If you are late don’t get too scared. The general rule is as long as it still says final call and nobody calls out your name yet you are still fine. 30 minutes before take-off is the last call normally. If you hear your name over the PA at an airport you know something went really bad.

And that’s the airport tricks, next time we’ll enter the plane.

This entry was posted in August 2010, Travel and tagged , , , , by Chris Heilmann. Bookmark the permalink.
Chris Heilmann

About Chris Heilmann

Christian Heilmann is a geek and hacker by heart. He’s been a professional web developer for about eleven years and worked his way through several agencies up to Yahoo where he delivered Yahoo Maps Europe and Yahoo Answers. He’s written two and contributed to three books on JavaScript, web development and accessibility, lead distributed teams as a manager and made them work with one another and released dozens of online articles and hundreds of blog posts in the last few years. He’s been nominated standards champion of the year 2008 by .net magazine in the UK and currently sports the fashionable job title “International Developer Evangelist” spending his time going from conference to conference and university to university to speak and train people on systems provided by Yahoo and other web companies that want to make this web thing work well for everybody.

5 thoughts on “Confessions of an IT conference traveller (part 2 of 6)

  1. Lufthansa, United, JetBlue and Jet Airways all remember my online check in settings. I never print out the boarding pass at home, just do it at the airport using the reprint option.

    United also mails me a bar code so that I can just swipe my phone and don’t need a boarding pass, however gmail is the worst email provider that you can use to receive this kind of an email. What you need to do is use your phone’s browser to browse gmail (don’t use the gmail app for your phone), then switch to plain html web view (the default will be mobile view), then open the email and click on the link in there. That brings up a new page with your boarding pass. You can use that, or just download the image from that page. If you download the image though, you can’t really read your seat number or gate number since it’s all QR.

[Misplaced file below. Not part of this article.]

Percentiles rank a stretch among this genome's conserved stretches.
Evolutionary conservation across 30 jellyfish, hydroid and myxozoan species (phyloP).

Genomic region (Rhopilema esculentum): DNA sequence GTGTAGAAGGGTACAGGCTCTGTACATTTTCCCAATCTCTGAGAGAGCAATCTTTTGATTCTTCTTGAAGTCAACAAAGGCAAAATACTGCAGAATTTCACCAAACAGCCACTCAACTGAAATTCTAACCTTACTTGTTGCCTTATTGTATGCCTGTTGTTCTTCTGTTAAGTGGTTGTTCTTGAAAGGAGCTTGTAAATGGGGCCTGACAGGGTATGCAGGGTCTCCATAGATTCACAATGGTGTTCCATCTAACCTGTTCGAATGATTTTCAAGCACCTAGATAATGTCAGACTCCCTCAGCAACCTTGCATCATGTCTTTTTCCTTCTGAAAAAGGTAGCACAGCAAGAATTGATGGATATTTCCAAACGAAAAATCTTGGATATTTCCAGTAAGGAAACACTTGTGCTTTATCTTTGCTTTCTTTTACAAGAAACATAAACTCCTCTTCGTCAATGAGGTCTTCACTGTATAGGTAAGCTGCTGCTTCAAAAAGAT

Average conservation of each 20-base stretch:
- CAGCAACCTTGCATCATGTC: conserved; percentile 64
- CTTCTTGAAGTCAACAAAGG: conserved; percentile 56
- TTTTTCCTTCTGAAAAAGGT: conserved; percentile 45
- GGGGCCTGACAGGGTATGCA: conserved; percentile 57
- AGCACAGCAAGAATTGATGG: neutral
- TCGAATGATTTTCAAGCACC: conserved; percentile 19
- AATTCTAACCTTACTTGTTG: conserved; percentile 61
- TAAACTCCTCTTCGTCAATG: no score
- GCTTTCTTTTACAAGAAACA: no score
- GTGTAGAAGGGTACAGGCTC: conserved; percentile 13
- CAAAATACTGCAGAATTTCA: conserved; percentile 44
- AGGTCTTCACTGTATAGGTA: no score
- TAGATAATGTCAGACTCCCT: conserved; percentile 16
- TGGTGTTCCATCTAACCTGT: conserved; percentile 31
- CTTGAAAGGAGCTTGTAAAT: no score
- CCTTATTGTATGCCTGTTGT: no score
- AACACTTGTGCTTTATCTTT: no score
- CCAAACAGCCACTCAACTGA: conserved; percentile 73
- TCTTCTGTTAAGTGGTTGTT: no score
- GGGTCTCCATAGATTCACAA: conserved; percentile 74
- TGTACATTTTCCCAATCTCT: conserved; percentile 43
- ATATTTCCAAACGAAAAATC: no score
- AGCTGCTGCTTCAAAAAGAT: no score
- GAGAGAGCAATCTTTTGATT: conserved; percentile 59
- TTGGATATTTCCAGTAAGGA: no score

Regarding free wifi, I’ve been able to use free wifi at Hong Kong, Boston, Portland, San Jose, Oakland, Long Beach, JFK’s T5, Philadelphia, Dubai and I think also in Incheon and Berlin Tegel. The worst wifi is at Frankfurt where in most areas you can associate with the AP, but can’t get an IP. Mumbai has free wifi in the clipper lounge, and you can access it if you sit right outside. You need a phone number to register, but just use any fake phone number. I have some details here: http://tech.bluesmoon.info/2010/04/internet-access-from-mumbai-airports.html

    As far as being late for a flight, I think the latest I’ve been is on a flight from Oakland to Boston when I arrived 15 minutes before take off. Not only did I make it to the plane before the door closed, but I also managed to get bumped up to an exit row.

  2. Neat article. I bought the MacBook! Slip on shoes also help for streamlined travel – when the staff at Gatwick pick on you to remove your shoes, on the plane when your feet balloon, etc. Being clean shaven also seems to speed up searches. Have you seen Up in the Air with Mr Clooney? Some of this is portrayed quite well.

    As I just mentioned to someone else, my father suggested issuing red hats to novice travellers. He would describe them as the people who clap when the plane lands or as you write, people likely to be in your way.

    Cheers
    Steven
    PS I will probably fly 45-50k this year presenting on geospatial and location standards

  3. Pingback: Confessions of an IT conference traveller (part 1 of 6)

  4. Pingback: Confessions of an IT conference traveller (part 3 of 6)